The Measurement of Success: How Beth Box Thinks of Success in Her Gamified Classroom
Everybody eventually asks, at some point, “Am I better today than I was yesterday?”
According to Beth Box, if the answer is yes, then the person asking has achieved something.
And that’s what this Okeechobee High School teacher and Instructional Technology Coach (and Schoology NEXT 2016 Educator of the Year) wants to instill in her students.
“Instead of measuring themselves against one another, I encourage my students to measure themselves against their own past performance,” Beth says. And one way she’s been able to nurture this introspective growth is by gamifying her course using Schoology.
“I was able to turn my unit plans into quests and my lessons into missions and change the structure of my class,” she says.
The Practices and Benefits of Game-based Learning
Within Beth's educational game, students can measure success based on their own progress. Instead of comparing themselves to the rest of the class, students can focus on improving their individual achievement.
“No one is forced to move lockstep with one another. They don’t attack a new villain, they don’t attack a new concept until they’re ready,” Beth says. “They don’t finish a level until they’ve mastered the objectives of that level, and that’s what good education is.”
"The big challenge is that you have to be on your toes," continues Beth. "All the students are working on something different so you have to have your whole curriculum in your head at any given time. You have to be prepared to give a mini-lecture on absolutely anything."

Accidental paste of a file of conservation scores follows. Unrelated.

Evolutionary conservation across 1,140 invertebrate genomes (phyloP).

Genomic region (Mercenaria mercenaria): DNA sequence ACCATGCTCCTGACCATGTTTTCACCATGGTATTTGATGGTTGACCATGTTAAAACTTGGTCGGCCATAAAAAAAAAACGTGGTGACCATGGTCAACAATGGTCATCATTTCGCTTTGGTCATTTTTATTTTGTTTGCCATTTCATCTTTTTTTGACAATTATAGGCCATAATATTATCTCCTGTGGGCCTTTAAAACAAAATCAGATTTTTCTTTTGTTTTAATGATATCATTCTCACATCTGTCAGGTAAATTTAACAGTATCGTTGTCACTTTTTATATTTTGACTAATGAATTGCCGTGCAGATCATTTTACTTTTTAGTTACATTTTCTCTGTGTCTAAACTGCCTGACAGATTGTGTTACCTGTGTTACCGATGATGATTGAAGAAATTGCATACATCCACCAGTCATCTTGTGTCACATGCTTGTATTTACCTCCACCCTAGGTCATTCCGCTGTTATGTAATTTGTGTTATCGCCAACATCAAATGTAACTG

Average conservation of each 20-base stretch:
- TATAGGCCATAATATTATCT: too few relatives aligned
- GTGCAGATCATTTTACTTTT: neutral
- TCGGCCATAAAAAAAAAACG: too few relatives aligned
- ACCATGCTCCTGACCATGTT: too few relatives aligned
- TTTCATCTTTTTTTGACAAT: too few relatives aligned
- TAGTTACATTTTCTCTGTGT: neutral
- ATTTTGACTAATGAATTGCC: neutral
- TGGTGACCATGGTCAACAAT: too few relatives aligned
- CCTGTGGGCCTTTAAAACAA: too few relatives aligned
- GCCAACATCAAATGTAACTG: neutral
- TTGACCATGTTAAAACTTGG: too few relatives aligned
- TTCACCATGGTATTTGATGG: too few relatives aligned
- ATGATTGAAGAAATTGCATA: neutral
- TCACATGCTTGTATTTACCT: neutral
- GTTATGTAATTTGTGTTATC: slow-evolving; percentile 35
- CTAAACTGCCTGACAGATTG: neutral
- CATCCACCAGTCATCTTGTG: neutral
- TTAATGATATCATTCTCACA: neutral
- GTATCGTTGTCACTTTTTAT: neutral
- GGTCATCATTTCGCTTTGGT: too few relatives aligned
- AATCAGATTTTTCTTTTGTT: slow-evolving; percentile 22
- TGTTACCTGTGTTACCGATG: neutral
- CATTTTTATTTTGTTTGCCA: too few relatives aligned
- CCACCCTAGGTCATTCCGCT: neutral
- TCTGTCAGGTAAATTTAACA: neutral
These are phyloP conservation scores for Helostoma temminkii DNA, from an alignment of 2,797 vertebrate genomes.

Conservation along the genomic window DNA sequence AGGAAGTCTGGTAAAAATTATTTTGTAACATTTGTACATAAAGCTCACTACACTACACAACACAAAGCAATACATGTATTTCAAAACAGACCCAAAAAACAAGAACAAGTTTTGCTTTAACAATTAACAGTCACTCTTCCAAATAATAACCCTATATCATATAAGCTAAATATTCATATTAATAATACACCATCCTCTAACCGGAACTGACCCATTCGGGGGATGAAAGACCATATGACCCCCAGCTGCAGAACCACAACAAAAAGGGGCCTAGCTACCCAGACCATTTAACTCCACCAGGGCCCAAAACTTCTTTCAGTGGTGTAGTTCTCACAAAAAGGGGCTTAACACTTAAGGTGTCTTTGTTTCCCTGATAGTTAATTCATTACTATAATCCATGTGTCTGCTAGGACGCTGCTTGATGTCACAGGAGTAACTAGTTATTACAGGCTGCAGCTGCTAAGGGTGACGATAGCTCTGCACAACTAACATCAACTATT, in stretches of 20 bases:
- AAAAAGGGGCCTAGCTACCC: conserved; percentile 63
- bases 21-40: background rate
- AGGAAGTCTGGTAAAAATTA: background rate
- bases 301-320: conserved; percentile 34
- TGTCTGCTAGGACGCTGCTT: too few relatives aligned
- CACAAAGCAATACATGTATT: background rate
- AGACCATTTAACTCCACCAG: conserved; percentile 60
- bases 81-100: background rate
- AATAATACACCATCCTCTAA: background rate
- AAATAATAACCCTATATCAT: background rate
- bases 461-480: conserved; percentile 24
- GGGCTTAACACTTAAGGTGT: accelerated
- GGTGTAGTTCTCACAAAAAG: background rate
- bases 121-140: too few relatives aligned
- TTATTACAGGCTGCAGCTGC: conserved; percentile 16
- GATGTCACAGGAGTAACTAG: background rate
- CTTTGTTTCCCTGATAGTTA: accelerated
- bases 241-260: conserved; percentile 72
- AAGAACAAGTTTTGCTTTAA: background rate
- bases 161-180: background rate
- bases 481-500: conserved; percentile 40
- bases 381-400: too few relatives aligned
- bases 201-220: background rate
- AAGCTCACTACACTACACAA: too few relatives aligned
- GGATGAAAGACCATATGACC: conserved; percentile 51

Given this self-paced mastery method, Beth runs the risk of having some students not make it all the way through the curriculum. When asked about this, she asked, "What's more important, quality or quantity? Is it more important that they cover everything or that they really learn what they get through?"
One key to Beth's success has been her dedication to providing students more personalized feedback. Beth says Schoology It has made it easier for her to identify and directly address students’ weaknesses and directly address them.
“I can be a better teacher because instead of making a whole classroom full of students adjust to me and what I’m trying to do, now I can look at where each of my students is,” she adds. “I can have personal conversations with students about what they’re really struggling with instead of telling them what I think the whole class should know.”
She pointed out how she prefers to provide feedback to her students face-to-face, instead of via a message. "I like it because I still get my lecture jones met (I'm still old-school in my heart!) but the lecture is tailormade for that specific student at that specific moment."
Beth is thrilled to report that her students love the personalized feedback loop she's created. "They feel safe asking for help because they know that's what I'm there for," she explains. "They're not afraid to look stupid because they know I'll initiate the conversation if they fall short of their objective, so there's no harm in asking me for help.
'Plus, it helps me get to know them better and I can respond in a more personalized way. It's mutually beneficial!"
Spreading the Word of Game-Based Mastery Learning
Beth shares her ideas about how to use the LMS with colleagues, encouraging them to take steps to modernize their teaching techniques. If they can get on board with digital discussions, tests, grading, and folders, Beth says, "the sky is the limit!"
“We teachers should be assessing ourselves the same way,” she continues. “If I plan a little more thoughtfully, have a little more patience with that one student, or offer a little more help to my fellow educators, then I'm making a difference.”
It doesn’t matter how many pages a student has read, or where a student’s grade ranks on the bell curve. What matters is that each student is moving forward.
“Achievement is the amazing process of getting better and better,” Beth says. “And it never stops!"